Severe Threat Saturday
...PORTIONS OF MT EWD TO NRN MN...
SHOWERS AND SCATTERED THUNDERSTORMS MAY BE ONGOING AT THE START OF
THE PERIOD OVER ERN PORTIONS OF THE RISK AREA -- I.E. PORTIONS OF
THE DAKOTAS AND MN VICINITY -- INVOF THE TRAILING/W-E PORTION OF A
CANADIAN COLD FRONT PROGGED TO HAVE SAGGED SWD INTO THE REGION.
THIS CONVECTION COULD PERSIST AND/OR INCREASE INTO THE
AFTERNOON...AS THE FRONT LINGERS AND HEATING OF THE MOIST BOUNDARY
LAYER YIELDS MODERATE DESTABILIZATION. GIVEN ENHANCED WSWLYS
ALOFT...SOME RISK FOR ISOLATED SEVERE STORMS IS APPARENT -- THOUGH
CONDITIONAL UPON THE PRESENCE OF CONVECTION WITHIN THE OTHERWISE
WEAKLY FORCED/WEAKLY RIDGING ENVIRONMENT ACROSS THIS PORTION OF THE
AREA DURING THE AFTERNOON.
...NRN PLAINS AND UPPER MS VALLEY...
EARLY STORMS ARE EXPECTED TO BE ONGOING ACROSS NRN MN NEAR A SFC LOW
WHICH WILL MOVE N OF THE CANADIAN BORDER BY AFTERNOON. THIS ACTIVITY
MAY POSE A HAIL OR WIND THREAT. LATER IN THE DAY...A COLD FRONT WILL
PUSH EWD...EXTENDING FROM CNTRL NEB INTO CNTRL MN BY 00Z. STRONG
INSTABILITY IS FORECAST E OF THE FRONT...BUT THE MAIN LIFTING
MECHANISM WILL BE N OF THE AREA. STILL...CONVERGENCE ALONG THE FRONT
SHOULD RESULT IN AT LEAST ISOLATED SEVERE STORMS. STRONG MEAN WIND
FIELDS AND THE LINEAR FORCING MECHANISM SUGGESTS A POSSIBLE LINE OF
CELLS AND/OR A LINEAR MODE WITH WIND AND HAIL POSSIBLE.
– The last time Phoenix hit 120 or higher was back on July 28, 1995 when the thermometer hit 121.
– Whether the temperature touches 120 or not, record highs are likely. The current record high each day between Saturday and Tuesday is 115.
– The all-time record in Tucson history is 117 set back on June 26, 1990.
– Record highs over the weekend and into next week are 113 Saturday, 112 Sunday, 110 Monday and 112 Tuesday.
– The warmest high ever in Las Vegas history is 117 reached three times in their history. The most recent occurrence was back on June 30, 2013.
– Our forecast has Las Vegas reaching 114 both Monday and Tuesday next week.
– Record highs this weekend into next week are 115 Saturday, 114 Sunday, 113 Monday and 111 Tuesday.
– We could even see highs in downtown Los Angeles break the triple-digit mark next Monday. Down toward LAX, highs Monday will be near 90, which could break the record for the day of 86.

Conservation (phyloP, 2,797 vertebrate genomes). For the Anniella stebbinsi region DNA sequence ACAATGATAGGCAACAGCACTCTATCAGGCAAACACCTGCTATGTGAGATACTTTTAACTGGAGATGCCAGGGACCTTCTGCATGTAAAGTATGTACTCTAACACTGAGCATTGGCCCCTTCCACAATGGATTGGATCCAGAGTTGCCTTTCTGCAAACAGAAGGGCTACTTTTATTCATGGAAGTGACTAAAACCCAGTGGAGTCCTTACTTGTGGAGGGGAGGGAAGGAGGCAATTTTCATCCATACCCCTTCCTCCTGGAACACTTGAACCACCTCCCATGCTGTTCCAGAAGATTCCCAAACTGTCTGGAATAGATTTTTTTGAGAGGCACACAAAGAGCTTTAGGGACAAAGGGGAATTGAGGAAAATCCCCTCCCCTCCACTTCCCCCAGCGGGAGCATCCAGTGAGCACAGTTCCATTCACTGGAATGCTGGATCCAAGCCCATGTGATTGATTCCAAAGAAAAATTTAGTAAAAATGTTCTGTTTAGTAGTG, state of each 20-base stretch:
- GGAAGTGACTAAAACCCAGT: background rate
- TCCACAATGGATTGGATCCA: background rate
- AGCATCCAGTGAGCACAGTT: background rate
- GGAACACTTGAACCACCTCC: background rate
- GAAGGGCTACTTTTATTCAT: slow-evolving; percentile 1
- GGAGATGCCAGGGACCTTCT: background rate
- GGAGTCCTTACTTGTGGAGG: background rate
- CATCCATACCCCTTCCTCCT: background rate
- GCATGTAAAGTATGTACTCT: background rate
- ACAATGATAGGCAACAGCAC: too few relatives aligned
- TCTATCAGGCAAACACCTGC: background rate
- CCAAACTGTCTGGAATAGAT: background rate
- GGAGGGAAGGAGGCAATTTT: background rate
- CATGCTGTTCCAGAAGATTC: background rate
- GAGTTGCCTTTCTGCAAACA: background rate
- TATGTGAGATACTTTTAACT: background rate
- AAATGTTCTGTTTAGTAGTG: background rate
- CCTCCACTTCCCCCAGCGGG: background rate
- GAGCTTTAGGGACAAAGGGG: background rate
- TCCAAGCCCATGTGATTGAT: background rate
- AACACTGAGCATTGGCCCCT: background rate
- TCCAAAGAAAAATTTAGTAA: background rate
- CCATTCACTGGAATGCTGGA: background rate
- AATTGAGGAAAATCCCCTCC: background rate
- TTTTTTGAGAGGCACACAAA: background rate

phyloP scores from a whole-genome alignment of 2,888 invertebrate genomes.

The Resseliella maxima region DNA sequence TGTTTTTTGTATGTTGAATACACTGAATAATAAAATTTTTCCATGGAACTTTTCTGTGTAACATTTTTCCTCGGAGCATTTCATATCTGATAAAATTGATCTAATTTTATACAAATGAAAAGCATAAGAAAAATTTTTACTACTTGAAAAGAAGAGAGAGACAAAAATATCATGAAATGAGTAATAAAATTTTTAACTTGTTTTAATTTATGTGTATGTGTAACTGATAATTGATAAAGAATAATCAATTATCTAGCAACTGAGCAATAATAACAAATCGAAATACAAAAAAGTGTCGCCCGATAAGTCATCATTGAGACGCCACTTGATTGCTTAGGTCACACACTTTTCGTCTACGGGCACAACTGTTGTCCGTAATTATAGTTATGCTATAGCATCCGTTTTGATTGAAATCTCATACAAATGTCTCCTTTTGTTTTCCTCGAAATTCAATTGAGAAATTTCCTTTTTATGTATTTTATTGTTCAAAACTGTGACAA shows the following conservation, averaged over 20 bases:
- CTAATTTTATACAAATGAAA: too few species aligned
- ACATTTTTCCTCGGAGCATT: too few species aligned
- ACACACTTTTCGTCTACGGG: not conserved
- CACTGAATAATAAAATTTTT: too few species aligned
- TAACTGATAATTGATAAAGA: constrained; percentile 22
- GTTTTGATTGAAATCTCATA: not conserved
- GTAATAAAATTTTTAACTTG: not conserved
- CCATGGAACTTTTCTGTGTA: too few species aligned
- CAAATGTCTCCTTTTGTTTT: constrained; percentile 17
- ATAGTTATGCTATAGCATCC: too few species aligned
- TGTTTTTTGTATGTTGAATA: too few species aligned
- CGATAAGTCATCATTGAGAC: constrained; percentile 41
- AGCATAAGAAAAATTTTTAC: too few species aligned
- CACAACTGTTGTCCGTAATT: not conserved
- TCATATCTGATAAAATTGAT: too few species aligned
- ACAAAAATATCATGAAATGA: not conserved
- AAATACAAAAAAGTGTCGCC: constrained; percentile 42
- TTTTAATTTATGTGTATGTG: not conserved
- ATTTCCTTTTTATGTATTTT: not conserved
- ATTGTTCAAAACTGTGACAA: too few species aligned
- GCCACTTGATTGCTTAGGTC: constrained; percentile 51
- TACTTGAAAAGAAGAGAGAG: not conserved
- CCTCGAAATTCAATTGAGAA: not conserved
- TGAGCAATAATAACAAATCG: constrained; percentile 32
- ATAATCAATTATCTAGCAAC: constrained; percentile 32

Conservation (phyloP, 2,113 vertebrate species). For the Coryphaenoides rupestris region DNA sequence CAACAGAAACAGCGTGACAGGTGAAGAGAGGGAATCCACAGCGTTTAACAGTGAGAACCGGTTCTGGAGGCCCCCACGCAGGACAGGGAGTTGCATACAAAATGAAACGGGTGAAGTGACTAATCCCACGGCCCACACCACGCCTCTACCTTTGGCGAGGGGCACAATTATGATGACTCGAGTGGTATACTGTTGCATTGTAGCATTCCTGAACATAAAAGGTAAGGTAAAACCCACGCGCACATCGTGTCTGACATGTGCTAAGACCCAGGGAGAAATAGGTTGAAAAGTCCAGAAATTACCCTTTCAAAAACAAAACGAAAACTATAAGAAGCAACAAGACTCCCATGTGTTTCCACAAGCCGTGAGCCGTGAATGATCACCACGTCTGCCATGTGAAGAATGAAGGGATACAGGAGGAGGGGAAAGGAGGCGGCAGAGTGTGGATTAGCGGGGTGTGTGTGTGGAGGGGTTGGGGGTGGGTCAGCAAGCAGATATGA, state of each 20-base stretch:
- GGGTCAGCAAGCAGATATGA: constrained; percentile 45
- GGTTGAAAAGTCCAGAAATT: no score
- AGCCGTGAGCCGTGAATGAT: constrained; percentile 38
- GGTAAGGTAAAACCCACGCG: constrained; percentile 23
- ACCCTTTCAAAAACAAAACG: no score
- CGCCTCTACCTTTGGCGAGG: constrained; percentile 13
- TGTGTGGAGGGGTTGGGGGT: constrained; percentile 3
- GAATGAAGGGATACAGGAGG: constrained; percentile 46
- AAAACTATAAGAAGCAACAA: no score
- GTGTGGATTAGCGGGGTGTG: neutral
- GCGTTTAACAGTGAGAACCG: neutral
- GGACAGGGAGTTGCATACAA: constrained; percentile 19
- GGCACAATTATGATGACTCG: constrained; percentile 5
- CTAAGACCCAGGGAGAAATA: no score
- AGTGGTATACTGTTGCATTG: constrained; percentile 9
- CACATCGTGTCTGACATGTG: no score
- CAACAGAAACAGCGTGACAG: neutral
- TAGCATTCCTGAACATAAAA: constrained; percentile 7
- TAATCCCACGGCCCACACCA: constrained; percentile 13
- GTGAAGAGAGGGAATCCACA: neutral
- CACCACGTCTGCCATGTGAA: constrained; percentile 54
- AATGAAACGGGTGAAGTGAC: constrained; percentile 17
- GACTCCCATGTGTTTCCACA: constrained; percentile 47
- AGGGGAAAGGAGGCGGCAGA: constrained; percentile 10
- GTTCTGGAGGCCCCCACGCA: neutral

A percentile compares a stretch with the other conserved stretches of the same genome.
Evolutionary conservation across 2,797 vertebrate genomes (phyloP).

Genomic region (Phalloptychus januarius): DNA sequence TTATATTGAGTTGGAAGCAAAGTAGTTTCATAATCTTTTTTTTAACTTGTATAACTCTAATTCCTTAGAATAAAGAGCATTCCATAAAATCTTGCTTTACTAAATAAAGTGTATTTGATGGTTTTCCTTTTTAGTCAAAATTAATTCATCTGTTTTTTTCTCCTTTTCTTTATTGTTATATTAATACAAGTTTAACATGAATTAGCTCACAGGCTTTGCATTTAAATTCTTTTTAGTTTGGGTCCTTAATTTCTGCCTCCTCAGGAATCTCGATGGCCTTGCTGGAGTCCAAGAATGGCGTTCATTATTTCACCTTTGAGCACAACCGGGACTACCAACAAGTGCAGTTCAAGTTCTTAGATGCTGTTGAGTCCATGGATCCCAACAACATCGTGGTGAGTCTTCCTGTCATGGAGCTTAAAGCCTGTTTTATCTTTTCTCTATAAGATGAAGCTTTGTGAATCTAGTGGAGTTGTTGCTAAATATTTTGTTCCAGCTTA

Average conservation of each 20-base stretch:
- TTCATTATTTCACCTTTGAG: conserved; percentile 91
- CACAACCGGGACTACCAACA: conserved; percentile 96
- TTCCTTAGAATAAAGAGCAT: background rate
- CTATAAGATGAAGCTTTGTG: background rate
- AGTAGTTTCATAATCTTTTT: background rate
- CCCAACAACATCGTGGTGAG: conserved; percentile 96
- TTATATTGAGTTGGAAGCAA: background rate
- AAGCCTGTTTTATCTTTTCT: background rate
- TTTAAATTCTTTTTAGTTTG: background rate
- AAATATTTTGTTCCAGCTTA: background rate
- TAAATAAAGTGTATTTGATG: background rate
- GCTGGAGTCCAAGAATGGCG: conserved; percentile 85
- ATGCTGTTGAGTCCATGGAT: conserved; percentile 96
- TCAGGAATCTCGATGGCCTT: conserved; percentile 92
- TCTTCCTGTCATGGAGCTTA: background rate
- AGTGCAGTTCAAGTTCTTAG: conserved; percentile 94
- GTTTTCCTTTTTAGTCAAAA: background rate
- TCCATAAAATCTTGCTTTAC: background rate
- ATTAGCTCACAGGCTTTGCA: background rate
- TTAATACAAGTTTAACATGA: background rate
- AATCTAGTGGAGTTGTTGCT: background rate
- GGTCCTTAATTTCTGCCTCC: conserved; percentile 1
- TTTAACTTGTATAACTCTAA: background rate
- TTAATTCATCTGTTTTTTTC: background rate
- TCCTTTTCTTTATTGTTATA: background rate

By Todd Nelson, filling in for Douglas.
Having lived in Duluth for four years, I have very fond memories of Grandma’s Marathon weekend. There’s something to be said about the camaraderie of fellow runners all striving for the same goal, to finish a grueling 26.2 mile run! As a finisher of the Grandma’s half-marathon twice and full marathon once, I give runners and fans a lot of credit for their dedication. Good luck today!
Somewhat unsettled weather takes us into the last weekend of Spring 2016 as the summer solstice arrives on Monday at 5:34pm CDT. With that said, it’ll feel very much like summer this Father’s Day weekend with high temps on Sunday warming into the 90s and tropical dewpoints nearing 70 degrees. It’ll be a sweat box for sure, hope you can find some A/C!
Scattered showers and storms will have no problem developing on the northern periphery of this hot dome through the weekend, so have a plan ‘B’ if skies look threatening. A few strong storms fire in northern MN on Saturday, while most of the state sees an increasing strong thunder risk late Sunday.
1939: A deadly tornado hits Anoka. 9 fatalities and over 200 injuries are reported.
1850: Territorial Governor Ramsey reports that about halfway between Ft. Ripley and Ft. Snelling on the Mississippi a severe hail storm occurred in the evening. One or two hailstones picked up were as large as hen’s eggs and he thought he saw one about the size of a ‘musket ball.’
Average Low: 60F (Record: 39F set in 1876)
*Daylight gained since Winter Solstice (December 22nd): ~6hours and 51mins
1.2 Days Until Full (Strawberry) Moon
THUNDERSTORMS CAPABLE OF PRODUCING VERY LARGE HAIL AND STRONG WIND